Indian Myna (Acridotheres tristis)

Indian myna

Common myna

Indian mynah

Native to Asia, the Indian myna was introduced in the late – mid 1800s as a method of biological control of caterapillars and insect pests in Melbourne and Townsville.

It is well established in QLD, NSW and VIC and has a presence, but is not fully established in SA, WA, NT and TAS.

Brown body with white lower underside and a black head and upper neck, with a yellow eye patch. The beak and legs are bright yellow.

  • Length: Up to 26 cm long
  • Wingspan: Up to 14 cm
  • Weight: up to 140 g

It is often confused with the native noisy miner, but really they look quite different. Learn about the differences between the Indian myna and the noisy miner.

In rural areas, Indian mynas damage fruit crops. In urban areas the cause annoyance with their noise, and when nesting in residential buildings or animal houses they they can pass on diseases such as Salmonella and avian influenza.

They are an aggressive, territorial bird and so can impact native bird populations.


Indian mynas nest in enclosed spaces and will readily take over the nests of other birds. They will happily nest in roof voids.

The breeding season runs from August through to March.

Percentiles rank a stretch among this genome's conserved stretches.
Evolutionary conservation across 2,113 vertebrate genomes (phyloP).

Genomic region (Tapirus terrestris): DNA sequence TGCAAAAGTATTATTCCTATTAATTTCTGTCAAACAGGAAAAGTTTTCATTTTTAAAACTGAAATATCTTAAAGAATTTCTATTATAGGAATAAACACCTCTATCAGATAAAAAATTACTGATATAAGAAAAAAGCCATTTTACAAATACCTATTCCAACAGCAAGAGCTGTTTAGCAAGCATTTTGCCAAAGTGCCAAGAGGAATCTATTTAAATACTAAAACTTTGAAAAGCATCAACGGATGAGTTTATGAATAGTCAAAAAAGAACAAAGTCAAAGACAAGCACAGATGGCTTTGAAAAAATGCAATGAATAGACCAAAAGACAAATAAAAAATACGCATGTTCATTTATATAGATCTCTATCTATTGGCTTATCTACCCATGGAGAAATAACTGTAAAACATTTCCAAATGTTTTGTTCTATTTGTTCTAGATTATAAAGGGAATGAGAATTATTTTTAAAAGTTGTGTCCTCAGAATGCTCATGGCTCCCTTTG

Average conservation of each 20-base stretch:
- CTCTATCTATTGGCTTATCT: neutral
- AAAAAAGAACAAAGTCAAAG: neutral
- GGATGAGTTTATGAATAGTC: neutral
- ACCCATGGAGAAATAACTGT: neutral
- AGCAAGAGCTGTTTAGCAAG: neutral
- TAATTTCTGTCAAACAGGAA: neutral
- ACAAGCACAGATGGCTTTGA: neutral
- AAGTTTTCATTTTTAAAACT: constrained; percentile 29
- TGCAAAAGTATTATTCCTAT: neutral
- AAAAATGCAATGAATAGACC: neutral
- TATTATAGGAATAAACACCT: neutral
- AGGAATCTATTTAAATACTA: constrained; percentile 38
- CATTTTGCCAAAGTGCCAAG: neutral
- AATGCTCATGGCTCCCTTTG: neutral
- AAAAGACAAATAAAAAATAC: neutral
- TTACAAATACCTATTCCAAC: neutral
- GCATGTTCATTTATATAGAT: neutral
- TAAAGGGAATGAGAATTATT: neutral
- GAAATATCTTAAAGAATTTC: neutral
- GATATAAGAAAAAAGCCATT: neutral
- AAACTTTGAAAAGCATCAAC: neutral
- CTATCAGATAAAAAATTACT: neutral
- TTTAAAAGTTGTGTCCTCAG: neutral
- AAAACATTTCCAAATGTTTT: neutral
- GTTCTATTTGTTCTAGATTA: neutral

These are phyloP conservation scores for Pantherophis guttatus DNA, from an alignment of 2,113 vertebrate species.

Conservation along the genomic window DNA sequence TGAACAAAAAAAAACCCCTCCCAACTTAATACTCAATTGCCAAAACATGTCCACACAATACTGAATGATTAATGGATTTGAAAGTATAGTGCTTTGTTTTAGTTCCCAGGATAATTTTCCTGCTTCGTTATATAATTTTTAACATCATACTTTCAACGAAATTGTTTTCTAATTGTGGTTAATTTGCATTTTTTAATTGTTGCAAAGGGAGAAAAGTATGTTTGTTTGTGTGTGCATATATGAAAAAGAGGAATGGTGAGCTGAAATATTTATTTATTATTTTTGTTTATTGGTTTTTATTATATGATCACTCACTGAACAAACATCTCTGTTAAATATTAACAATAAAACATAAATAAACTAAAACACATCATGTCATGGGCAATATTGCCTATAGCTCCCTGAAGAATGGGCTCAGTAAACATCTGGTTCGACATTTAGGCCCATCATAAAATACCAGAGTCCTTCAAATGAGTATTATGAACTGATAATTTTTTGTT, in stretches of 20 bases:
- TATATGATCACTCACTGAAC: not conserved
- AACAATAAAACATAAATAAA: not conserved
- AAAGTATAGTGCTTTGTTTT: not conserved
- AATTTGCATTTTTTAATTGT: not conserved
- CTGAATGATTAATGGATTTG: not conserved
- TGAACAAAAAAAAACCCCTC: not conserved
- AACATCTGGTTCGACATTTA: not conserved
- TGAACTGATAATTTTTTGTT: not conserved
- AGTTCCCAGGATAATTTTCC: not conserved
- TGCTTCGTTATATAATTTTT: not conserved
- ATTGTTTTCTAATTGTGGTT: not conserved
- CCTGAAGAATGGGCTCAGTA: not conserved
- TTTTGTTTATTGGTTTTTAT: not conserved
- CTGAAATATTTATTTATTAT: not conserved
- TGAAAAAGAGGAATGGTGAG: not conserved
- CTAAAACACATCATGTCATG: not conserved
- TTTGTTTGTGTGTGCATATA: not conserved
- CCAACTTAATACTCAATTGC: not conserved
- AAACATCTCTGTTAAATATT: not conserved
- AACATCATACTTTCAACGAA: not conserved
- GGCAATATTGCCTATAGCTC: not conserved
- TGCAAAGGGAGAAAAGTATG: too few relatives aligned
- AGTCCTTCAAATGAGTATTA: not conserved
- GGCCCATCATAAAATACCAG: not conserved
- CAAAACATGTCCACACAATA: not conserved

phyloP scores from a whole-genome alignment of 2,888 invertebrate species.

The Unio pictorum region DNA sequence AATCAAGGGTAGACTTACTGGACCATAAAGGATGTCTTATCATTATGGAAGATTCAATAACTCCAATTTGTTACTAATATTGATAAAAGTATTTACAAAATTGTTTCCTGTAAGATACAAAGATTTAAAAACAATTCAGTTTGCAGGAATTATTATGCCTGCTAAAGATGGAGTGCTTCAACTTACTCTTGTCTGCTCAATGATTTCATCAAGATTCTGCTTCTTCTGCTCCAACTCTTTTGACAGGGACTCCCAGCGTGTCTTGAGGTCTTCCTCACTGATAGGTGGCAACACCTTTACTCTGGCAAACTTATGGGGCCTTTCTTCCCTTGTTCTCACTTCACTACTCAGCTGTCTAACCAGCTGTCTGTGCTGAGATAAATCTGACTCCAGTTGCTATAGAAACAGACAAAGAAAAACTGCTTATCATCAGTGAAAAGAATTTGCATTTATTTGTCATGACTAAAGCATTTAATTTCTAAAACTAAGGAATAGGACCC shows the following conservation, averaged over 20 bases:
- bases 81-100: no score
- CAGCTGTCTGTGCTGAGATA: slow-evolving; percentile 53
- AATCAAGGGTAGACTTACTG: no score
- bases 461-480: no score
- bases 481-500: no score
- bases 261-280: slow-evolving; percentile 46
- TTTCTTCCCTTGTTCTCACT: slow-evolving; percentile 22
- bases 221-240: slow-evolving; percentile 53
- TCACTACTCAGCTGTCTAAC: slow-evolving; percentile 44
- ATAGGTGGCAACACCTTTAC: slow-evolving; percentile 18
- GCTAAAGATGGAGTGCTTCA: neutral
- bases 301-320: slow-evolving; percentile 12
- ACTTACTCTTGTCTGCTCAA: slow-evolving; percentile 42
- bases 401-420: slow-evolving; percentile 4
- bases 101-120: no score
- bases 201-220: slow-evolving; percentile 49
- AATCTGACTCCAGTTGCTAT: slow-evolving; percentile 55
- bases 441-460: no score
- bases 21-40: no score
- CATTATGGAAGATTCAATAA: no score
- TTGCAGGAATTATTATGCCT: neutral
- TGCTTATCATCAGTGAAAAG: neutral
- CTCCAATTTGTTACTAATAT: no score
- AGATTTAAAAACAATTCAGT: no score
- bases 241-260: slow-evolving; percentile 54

Bird pair for life and remain in the same area. The will lay up to 3 clutches a year, with 6 eggs in each clutch.

Common mynas are omnivores, eating a wide range of foods, including insects, seeds, fruit and garbage.

Indian myna are a noisy bird with a wide range of vocal noises – growls, screeches and warbles.

They walk on the ground with occasional hops.

They are a communal bird and can roost in flocks of thousands. They are happy to form mixed flocks with other birds.

Preventing access to seed, grain and animal feed will make any location less attractive to Indian mynas.

Exclusion from areas by the installation of suitable bird products by a professional pest manager.

Birds nesting in roof voids should be removed wearing protective clothing and entry points blocked.

Other types of pest birds.

Management Notes:

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